This outdated stigma often pits those most affected by HIV against ourselves. It isolates us when we most need help. While our general health or lifespan is not adversely affected by the virus anymore, HIV is now widely acknowledged as having a hugely detrimental impact on the mental health of people living with, or at risk of HIV.

Despite this new era of living with HIV, in 2017 17 per cent of people surveyed by HIV Ireland had experienced suicidal thoughts in the previous 12 months – far above the national average. However, this mental health impact of HIV is not caused by the virus and cannot be treated by medication – that particular cure lies within you and me.

As much as I am partial to the story of a fabulous gay man in the 1980s, we need to ensure that a broader range of the contemporary global experience of HIV is represented

We can start with the stories we tell. While often beautifully made and emotionally compelling, mainstream on-screen representations of HIV invariably trace the devastating impact of HIV as it emerged in the 1980s. They’ll often come with fictionalised, white gay male protagonists, for whom HIV/Aids is terrifying and terminal. There are no happy endings.

Let’s face it – it’s distressing. But if we are going to represent these historical experiences, why not include information at the end of these programmes about the current reality of living with HIV/Aids?

It is vitally important to remember and celebrate the lost lives of those who went before. These historical representations should exist – but as part of a spectrum of stories spanning time and place – detailing the most devastating virus that humanity has experienced in the past 100 years. As much as I am partial to the story of a fabulous gay man in the 1980s, we need to ensure that a broader range of the contemporary global experience of HIV is represented.

A little known fact, for example, is that Aids is the leading killer of young girls and women all over the world right now. According to the HSE, in Ireland in 2018, one of every five new cases of HIV were female – daughters, sisters, mothers, aunties. I want to hear their stories, too. But even in these final throes of its existence, the stigma around HIV is still so powerful that it limits the telling of the very stories which could help to eliminate it.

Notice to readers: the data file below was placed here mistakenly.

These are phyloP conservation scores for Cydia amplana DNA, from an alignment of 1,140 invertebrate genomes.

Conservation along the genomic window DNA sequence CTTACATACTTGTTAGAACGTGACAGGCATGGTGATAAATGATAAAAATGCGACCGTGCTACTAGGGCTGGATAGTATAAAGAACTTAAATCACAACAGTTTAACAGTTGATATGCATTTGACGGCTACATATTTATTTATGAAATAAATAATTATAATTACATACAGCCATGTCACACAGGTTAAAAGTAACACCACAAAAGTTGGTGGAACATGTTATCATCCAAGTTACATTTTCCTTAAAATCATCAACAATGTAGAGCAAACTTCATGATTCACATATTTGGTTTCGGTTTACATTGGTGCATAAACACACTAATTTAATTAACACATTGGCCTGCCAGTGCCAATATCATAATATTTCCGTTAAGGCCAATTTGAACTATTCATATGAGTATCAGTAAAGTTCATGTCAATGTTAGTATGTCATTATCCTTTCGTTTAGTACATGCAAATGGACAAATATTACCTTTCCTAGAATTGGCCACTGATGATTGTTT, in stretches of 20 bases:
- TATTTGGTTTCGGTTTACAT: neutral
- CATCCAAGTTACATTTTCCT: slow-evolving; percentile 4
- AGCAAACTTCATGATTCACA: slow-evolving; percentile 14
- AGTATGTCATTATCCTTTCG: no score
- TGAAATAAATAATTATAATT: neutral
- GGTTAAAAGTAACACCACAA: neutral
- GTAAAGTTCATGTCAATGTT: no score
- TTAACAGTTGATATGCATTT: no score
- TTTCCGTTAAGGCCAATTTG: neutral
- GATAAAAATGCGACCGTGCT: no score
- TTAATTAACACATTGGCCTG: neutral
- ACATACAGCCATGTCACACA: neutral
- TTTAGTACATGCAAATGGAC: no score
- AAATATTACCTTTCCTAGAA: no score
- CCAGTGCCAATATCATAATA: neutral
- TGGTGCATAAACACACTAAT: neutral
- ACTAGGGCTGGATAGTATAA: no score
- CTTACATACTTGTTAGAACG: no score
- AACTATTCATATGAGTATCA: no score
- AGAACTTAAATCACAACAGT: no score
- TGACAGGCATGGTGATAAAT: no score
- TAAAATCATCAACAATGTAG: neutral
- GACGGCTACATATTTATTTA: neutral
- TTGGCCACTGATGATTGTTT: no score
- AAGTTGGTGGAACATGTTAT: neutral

It’s also important to say that no one living with HIV in Ireland has a duty to disclose their status. But much like those of us who canvassed for marriage equality saw first-hand, sharing the human stories behind a marginal experience can have a transformative impact and dispel outdated views.

Open discussion

A significant, mindset-shifting moment in my own journey with HIV was encountering the story of activist Robbie Lawlor and his partner, and hearing him speak openly and confidently about his experience living happily with HIV. I joined Robbie and co-host Veda Lady two weeks ago on their pioneering podcast Poz Vibes, in which they have created a new platform to share stories of people living with HIV.

We need to normalise and encourage this type of open discussion about the current experience of HIV. Forty years into an epidemic that has taken the lives of 33 million people, we need to be able to share and hear these experiences expressed safely, with room for both tears and laughter, without fear of judgment.

After 40 years, the outdated stigma around HIV has overstayed its welcome. But there is one final way you can use it as a free and powerful tool to pinpoint fear, shame and latent homophobia that might live inside you. It may be that those parts needed a good spring clean anyway – they did in my case, even as a gay man with HIV.

Fionn Kidney is a social and cultural innovation consultant